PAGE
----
Five outstanding Canadian research teams will receive a total of $12 million to advance cancer research and treatment following new awards in the 2023 Terry Fox New Frontiers Program Project Grant (PPG) competition.
The teams, which are all new to the TFRI research portfolio, are based in British Columbia, Ontario and Québec and will focus on oral, lung, prostate, ovarian and pancreatic cancers, as well as sarcomas and neuroendocrine tumours. As new projects, each project will receive $2.4 million over a period of either four or five years. Notably, the Lotte & John Hecht Memorial Foundation will co-fund three of the projects selected this year, providing a total of $3.6 million to advance groundbreaking cancer research.
“The multidisciplinary nature of these teams ranges from exploring the biological mechanisms of cancer to improving early diagnosis, treatments and quality of life for patients suffering from a variety of cancers,” says Dr. Jim Woodgett, TFRI president and scientific director. “This new funding, including the support generously provided by the Lotte & John Hecht Memorial Foundation, will enable these world-class researchers to explore exciting new frontiers of cancer research and improve the lives of Canadians suffering from cancer.”
This new injection of funding also helps bring the number of active PPGs to a record high of 19.
Seeking new frontiers in cancer research
The five research teams were selected by committees of international experts that evaluated the projects based on their scientific merit and potential for impact. Three of the teams are based in British Columbia and are led by Drs. Eitan Prisman (University of British Columbia); Julian Lum (BC Cancer, University of Victoria); and Stephen Lam and William Lockwood (BC Cancer). Elsewhere, Drs. Hon Leong (Sunnybrook Research Institute, University of Toronto) and Benjamin Lok (Princess Margaret Cancer Centre) will co-lead a project in Ontario, and Dr. Gerardo Ferbeyre (CR-CHUM) will lead a project in Quebec.
With co-funding from the Lotte & John Hecht Memorial Foundation, Dr. Eitan Prisman, clinical associate professor at the University of British Columbia, will use his new PPG to lead a team of multidisciplinary researchers looking to develop advanced surgical planning and intraoperative tools to enhance outcomes for patients undergoing mandibular (jawbone) reconstructive surgeries due to oral cancer. “This generous support will allow us to further optimize care and quality of life for patients with oral cancer and oral diseases across Canada,” says Dr. Prisman.
Dr. Julian Lum, distinguished scientist at BC Cancer and professor at the University of Victoria, and his team will also receive funding from TFRI and the Lotte & John Hecht Memorial Foundation to develop high‐resolution images of metabolism in tumours to understand how cancer disables the immune system, laying the groundwork for new therapeutic opportunities to improve the effectiveness of immunotherapy. This is the first time TFRI has funded a Program Project Grant at the Deeley Cancer Institute, based in Victoria, BC. “We are passionate that immunometabolism is a critical piece of the cancer puzzle, and the next generation of therapeutics will be based on targeting aspects of metabolism to enhance the immune response to cancer,” says Dr. Lum. “We are grateful to the TFRI for believing in our work and for bringing immunometabolism as a theme into their portfolio of funded programs."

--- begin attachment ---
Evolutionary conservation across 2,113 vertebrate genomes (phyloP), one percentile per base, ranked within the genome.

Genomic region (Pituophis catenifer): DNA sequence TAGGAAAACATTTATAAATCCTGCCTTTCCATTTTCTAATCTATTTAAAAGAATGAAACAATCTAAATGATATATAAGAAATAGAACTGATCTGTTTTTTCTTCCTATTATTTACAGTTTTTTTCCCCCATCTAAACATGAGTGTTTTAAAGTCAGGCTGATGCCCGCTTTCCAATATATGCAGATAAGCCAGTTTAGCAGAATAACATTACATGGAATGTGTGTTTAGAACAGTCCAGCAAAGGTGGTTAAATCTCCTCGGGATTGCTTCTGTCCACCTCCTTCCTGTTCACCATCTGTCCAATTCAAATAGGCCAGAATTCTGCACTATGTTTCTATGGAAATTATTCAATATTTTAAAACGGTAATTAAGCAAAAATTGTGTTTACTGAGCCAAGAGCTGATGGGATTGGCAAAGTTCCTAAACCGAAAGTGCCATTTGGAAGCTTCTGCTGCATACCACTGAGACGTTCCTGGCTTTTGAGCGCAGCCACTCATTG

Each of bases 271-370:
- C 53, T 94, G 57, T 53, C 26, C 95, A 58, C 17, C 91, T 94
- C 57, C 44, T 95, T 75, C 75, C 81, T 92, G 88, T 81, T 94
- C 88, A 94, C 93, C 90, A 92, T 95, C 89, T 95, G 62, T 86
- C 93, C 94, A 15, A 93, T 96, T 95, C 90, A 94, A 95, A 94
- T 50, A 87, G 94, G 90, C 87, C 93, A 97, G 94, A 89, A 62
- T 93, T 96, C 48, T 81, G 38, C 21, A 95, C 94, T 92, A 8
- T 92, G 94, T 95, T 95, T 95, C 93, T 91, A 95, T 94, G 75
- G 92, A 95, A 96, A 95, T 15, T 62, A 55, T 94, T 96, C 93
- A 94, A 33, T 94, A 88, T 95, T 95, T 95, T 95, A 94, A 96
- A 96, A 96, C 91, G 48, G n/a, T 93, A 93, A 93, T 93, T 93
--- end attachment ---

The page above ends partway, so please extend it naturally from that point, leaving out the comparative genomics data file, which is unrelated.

Drs. William Lockwood, senior scientist at BC Cancer and associate professor at UBC (Department of Pathology and Laboratory Medicine), and Stephen Lam, distinguished scientist at BC Cancer and professor at UBC (Department of Medicine), will co-lead a new PPG investigating the impact of air pollution on lung cancer. In another partnership with the Lotte & John Hecht Memorial Foundation and building on work previously funded by TFRI, this team will use datasets from around the world to build a lung cancer risk prediction model for non-smokers. They will also investigate the biological mechanisms of lung cancer associated with air pollution to create a non-invasive breath test for early detection. “It is our hope that findings from this new team grant will expand the benefits of early detection and prevention to a wider population by including those who have never smoked,” says Dr. Lam.
In Toronto, Drs. Hon Leong, translational urology researcher at Sunnybrook Research Institute, and Benjamin Lok, clinician-scientist at the Princess Margaret Cancer Centre, will lead a multidisciplinary team of researchers looking to improve our understanding of neuroendocrine tumours (NETs) – an aggressive cancer that is resistant to most treatments – with the goal of creating better diagnostic tools and novel, patient‐centred treatments. “In our minds, this is probably the most prestigious cancer research grant in the world. When you first apply for this award, a sense of true responsibility surrounds the application and it gives us more meaning,” remarks Dr. Leong. “We are filled with deep admiration and a desire to do the most with the funding.”
In Quebec, a team led by Dr. Gerardo Ferbeyre, principal scientist at CR-CHUM, aims to prevent chemotherapy resistance by killing senescent cells (cells that have entered a dormant state and have stopped dividing), which are thought to evade chemotherapy and contribute to cancer recurrence in the prostate and pancreas. “Rather than pursuing a single, all-encompassing method to eliminate tumour cells, we propose a two-step strategy that seeks to ‘knock-out’ tumour cells: we call it the ‘one-two punch therapy,’” says Dr. Ferbeyre.